I’ve seen some of your comments on other threads regarding military issues. Your lack of knowledge or understanding indicates you have not the remotest idea of what you are talking about.

    It is often said that “you” (proverbially speaking, that is) should always engage brain before putting your mouth into motion. Try it.

  4. adamrussell

    So Abdul, are you ok with it if/when it happens to our own soldiers? I remember a big stink when our pow’s were put on tv one time. How it was a violation of geneva and all that. This is much worse.

  5. Helen Rainier


    You bring up an excellent point that I forgot to mention.

    The bottom line in determining whether a behavior is justifiable or not is: “How would I feel about it if it happened to me?” or “How would this country feel about it if it was done to one of our countrymen?”

    Thus, if “I” wouldn’t like it, or “We” would complain about it or find fault with it, then we sure as hell shouldn’t be doing it ourselves.

    Thanks so much for bringing up this VERY important point.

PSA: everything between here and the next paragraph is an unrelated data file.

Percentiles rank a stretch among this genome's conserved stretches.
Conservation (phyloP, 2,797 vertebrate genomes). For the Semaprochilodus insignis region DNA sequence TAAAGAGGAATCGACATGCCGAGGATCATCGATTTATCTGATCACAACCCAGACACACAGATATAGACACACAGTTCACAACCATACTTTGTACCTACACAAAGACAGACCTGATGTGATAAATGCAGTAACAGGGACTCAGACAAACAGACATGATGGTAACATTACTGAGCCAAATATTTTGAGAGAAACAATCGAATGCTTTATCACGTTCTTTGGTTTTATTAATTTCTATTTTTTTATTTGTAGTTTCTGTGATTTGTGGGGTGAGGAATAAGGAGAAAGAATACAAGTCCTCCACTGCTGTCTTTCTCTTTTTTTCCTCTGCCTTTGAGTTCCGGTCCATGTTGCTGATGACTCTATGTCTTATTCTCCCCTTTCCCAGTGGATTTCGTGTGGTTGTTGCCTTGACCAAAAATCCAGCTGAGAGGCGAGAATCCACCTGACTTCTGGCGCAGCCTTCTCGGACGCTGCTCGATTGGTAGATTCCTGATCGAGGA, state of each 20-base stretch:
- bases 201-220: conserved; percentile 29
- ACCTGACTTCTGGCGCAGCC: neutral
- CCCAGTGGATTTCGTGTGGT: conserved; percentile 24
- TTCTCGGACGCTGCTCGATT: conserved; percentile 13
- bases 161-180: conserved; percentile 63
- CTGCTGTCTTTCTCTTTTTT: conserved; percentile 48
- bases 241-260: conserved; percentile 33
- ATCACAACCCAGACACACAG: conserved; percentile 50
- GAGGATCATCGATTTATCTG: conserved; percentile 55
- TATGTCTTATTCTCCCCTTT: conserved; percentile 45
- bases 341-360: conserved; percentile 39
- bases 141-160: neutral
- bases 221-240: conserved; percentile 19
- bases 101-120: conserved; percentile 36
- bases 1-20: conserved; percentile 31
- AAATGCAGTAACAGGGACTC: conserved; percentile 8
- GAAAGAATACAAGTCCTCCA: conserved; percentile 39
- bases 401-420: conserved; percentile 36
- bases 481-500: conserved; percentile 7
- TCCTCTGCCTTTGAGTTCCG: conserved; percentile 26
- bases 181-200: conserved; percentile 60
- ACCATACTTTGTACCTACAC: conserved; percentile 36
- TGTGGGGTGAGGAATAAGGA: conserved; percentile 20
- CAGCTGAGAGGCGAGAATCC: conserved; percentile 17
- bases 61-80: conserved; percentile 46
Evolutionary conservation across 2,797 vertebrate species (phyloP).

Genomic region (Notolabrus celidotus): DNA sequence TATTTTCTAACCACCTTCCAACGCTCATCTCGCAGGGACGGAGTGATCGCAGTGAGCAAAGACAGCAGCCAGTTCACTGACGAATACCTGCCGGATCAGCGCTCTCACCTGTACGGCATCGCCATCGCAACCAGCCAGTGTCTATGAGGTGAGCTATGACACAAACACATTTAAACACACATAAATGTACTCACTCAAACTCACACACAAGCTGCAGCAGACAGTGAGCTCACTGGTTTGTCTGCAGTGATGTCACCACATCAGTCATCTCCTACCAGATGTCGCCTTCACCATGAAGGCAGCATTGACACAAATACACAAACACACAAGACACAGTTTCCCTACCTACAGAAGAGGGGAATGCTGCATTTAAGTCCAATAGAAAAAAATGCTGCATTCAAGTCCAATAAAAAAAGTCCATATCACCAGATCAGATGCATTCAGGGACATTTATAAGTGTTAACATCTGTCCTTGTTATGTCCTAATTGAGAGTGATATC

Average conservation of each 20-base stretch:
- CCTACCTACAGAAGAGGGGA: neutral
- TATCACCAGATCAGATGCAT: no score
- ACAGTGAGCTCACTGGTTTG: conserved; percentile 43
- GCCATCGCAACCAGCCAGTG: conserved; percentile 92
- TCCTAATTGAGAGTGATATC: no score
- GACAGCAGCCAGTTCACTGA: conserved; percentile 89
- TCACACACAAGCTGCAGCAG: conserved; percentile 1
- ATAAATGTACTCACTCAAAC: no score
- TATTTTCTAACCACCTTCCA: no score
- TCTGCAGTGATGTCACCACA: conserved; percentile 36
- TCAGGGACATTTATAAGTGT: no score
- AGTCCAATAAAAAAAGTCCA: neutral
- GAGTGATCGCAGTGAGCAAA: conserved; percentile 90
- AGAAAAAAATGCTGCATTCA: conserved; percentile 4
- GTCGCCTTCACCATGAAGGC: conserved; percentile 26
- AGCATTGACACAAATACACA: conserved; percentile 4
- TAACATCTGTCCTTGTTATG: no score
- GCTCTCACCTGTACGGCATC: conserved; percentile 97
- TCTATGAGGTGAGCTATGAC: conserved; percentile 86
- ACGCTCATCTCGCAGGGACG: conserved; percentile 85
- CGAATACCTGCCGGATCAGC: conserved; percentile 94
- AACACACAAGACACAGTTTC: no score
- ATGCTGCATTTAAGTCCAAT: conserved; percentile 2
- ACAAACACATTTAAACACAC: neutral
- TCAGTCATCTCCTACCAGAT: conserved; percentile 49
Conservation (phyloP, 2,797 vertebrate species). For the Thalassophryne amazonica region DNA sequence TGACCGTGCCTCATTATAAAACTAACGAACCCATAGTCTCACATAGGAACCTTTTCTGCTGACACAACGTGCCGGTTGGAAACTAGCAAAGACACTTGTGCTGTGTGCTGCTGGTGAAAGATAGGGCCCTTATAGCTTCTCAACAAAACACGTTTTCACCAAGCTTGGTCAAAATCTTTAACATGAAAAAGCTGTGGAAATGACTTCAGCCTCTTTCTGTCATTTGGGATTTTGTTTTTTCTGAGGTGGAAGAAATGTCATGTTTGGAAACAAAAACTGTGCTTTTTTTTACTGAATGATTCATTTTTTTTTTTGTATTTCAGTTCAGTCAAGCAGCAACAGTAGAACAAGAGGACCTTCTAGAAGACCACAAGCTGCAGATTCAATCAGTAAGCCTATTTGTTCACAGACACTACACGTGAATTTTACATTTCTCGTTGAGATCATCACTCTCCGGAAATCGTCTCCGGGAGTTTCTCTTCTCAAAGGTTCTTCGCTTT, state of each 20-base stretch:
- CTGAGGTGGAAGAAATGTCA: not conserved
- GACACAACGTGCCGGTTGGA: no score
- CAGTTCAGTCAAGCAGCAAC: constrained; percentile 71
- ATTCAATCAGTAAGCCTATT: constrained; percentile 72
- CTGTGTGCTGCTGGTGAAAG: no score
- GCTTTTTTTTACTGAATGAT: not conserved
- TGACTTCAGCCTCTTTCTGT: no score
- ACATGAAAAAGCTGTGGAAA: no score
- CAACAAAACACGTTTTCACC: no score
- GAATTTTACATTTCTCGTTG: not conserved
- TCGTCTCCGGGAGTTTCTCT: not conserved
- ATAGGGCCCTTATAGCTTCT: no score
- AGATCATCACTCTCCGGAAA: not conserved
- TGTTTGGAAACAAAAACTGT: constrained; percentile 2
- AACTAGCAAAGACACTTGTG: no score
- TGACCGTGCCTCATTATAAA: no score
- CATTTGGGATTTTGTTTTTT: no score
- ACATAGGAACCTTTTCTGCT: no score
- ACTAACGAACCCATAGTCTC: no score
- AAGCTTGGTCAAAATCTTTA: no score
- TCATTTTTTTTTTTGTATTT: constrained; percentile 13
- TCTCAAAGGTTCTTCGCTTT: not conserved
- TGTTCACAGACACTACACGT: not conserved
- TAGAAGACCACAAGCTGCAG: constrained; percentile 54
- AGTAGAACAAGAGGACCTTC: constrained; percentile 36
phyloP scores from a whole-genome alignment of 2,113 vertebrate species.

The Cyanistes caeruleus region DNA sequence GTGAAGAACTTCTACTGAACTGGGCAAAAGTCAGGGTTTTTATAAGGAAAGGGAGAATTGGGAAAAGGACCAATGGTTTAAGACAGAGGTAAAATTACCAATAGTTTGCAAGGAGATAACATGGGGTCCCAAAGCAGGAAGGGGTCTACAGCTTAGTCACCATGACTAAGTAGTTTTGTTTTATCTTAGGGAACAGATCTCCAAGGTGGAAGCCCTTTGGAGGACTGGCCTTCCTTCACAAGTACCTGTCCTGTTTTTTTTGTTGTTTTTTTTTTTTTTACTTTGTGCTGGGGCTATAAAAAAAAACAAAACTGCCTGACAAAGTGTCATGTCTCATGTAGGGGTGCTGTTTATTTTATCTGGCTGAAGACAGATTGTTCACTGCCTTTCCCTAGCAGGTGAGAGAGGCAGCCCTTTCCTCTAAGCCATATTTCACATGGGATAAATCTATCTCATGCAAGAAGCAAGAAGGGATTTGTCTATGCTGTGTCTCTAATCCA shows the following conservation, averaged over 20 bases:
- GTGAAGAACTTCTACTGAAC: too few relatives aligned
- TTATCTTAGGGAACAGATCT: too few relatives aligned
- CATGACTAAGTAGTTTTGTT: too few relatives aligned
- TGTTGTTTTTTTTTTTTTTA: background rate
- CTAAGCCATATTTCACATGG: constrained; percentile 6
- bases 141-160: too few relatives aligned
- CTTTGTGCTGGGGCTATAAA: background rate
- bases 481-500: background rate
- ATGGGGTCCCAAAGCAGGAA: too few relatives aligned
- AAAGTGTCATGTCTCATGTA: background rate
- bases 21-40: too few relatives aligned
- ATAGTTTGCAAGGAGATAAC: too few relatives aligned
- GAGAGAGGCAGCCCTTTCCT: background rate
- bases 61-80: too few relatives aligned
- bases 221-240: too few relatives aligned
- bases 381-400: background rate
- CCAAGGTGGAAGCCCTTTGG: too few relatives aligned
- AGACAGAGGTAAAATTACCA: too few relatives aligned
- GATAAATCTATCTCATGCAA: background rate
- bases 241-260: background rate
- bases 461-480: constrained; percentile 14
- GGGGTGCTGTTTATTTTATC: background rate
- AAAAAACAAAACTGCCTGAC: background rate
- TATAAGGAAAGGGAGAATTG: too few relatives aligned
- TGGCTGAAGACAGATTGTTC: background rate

6. VietnamVet

    RE: new Submitted by SEAL on August 20, 2007 – 3:18am.

    Seal, no point in asking Abdul ANYTHING and expecting a factual, source supported, devoid of diatribes, response.

    He/She, whatever it is, has posted comments about Vietnam, with words of authority, now it posts on Iraq in a similar manner.

    Folks, don’t respond to this troll, as it just keeps coming back with more trash. Let it wallow in its own ignorance!

  7. Abdul of the Kyber Pass

    He can’t be a scapegoat if he was the officer in command. Additionally, a number of lower ranks have been prosecuted and jailed. We are not privy to what has happened to other members of the military. No doubt a number of military careers were ended.

    As for calling what happened at AG abuse, that is certainly a stretch. Worse, much worse, happens in frat houses all over this country.

    In earlier wars we often did not take prisoners. I knew a Canadian vet of WWII who told me that he personally dealt with a problematic German prisoner by walking him down the road and shooting him the head. As draconian as that may seem, it least the German wasn’t humiliated. And we all know that is what really counts in today’s world.